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Growth and Heat Resistance Kinetic Variation Among Various Isolates of Salmonella and its Application to Risk Assessment

Authors


* Address correspondence to Vijay K. Juneja, U.S. Department of Agriculture, Agricultural Research Service, Eastern Regional Research Center, 600 East Mermaid Lane, Wyndmoor, PA 19038; tel.: (215) 233-6500; vjuneja@arserrc.gov.

Abstract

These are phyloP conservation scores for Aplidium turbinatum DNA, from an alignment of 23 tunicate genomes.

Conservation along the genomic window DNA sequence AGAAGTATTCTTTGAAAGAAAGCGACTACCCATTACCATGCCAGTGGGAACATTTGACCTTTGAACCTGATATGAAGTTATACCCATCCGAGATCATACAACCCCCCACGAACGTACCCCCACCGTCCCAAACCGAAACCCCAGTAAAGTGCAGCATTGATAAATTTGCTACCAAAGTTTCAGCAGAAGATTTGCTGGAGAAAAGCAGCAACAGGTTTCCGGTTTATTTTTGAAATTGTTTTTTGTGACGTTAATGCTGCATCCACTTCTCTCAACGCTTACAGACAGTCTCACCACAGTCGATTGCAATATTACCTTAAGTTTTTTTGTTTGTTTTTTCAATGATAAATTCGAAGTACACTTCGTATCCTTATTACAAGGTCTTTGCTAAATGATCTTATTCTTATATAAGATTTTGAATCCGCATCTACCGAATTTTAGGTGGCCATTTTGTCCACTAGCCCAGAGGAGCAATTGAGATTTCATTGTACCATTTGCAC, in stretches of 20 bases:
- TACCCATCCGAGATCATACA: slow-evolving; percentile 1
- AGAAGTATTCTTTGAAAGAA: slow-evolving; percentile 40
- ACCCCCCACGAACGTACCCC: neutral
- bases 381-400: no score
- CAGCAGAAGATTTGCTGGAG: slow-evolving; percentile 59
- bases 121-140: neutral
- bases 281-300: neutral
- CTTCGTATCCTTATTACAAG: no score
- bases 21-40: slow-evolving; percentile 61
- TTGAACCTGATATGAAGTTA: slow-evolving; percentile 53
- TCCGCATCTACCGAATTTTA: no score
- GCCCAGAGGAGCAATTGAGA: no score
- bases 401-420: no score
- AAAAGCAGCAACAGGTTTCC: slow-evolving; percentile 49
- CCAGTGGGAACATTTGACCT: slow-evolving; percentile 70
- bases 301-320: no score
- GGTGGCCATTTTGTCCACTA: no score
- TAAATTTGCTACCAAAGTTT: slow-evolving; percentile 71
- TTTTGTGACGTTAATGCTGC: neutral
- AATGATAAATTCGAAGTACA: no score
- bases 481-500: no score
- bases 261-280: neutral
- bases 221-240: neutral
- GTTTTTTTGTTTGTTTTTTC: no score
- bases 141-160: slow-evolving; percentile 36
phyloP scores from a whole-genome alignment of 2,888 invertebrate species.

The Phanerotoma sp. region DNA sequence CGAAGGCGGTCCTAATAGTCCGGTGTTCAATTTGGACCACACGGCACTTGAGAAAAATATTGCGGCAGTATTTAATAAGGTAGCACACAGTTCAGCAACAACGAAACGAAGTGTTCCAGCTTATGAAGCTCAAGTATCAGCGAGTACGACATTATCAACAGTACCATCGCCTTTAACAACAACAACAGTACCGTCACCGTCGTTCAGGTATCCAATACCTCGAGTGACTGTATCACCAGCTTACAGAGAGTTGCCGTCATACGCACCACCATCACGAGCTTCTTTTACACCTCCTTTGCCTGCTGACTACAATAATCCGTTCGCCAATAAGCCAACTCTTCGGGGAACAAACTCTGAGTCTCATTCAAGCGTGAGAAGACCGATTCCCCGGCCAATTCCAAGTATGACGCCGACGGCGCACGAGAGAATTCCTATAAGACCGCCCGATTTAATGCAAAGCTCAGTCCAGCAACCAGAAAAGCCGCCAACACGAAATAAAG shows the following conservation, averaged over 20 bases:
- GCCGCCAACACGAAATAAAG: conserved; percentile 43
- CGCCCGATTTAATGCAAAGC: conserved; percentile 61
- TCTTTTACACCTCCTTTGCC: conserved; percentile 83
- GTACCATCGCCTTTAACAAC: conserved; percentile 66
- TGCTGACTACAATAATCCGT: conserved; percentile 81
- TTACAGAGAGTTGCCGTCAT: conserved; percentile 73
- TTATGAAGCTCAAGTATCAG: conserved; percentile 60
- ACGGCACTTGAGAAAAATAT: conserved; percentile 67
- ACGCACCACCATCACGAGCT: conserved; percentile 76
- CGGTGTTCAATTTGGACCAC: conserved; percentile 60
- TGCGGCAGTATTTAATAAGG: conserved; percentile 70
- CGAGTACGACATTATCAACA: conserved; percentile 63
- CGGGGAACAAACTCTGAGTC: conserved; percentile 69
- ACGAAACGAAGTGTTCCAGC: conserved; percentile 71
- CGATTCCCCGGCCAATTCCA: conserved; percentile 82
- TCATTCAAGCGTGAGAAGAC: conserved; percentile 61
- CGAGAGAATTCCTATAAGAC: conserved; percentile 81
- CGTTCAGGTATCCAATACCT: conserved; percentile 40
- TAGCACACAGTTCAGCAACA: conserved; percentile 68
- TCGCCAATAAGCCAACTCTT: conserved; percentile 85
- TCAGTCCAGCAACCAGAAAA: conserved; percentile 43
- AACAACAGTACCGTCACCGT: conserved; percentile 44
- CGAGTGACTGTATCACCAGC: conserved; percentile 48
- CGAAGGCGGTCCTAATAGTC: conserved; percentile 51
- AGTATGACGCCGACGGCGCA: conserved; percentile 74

The abilities of cells of a particular type of bacteria to leave lag phase and begin the process of dividing or surviving heat treatment can depend on the serotypes or strains of the bacteria. This article reports an investigation of serotype-specific differences in growth and heat resistance kinetics of clinical and food isolates of Salmonella. Growth kinetics at 19°C and 37°C were examined in brain heart infusion broth and heat resistance kinetics for 60°C were examined in beef gravy using a submerged coil heating apparatus. Estimates of the parameters of the growth curves suggests a small between-serotype variance of the growth kinetics. However, for inactivation, the results suggest a significant between-serotype effect on the asymptotic D-values, with an estimated between-serotype CV of about 20%. In microbial risk assessment, predictive microbiology is used to estimate growth and inactivation of pathogens. Often the data used for estimating the growth or inactivation kinetics are based on measurements on a cocktail—a mixture of approximately equal proportions of several serotypes or strains of the pathogen being studied. The expected growth or inactivation rates derived from data using cocktails are biased, reflecting the characteristics of the fastest growing or most heat resistant serotype of the cocktail. In this article, an adjustment to decrease this possible bias in a risk assessment is offered. The article also presents discussion of the effect on estimating growth when stochastic assumptions are incorporated in the model. In particular, equations describing the variation of relative growth are derived, accounting for the stochastic variations of the division of cells. For small numbers of cells, the expected value of the relative growth is not an appropriate “representative” value for actual relative growths that might occur.

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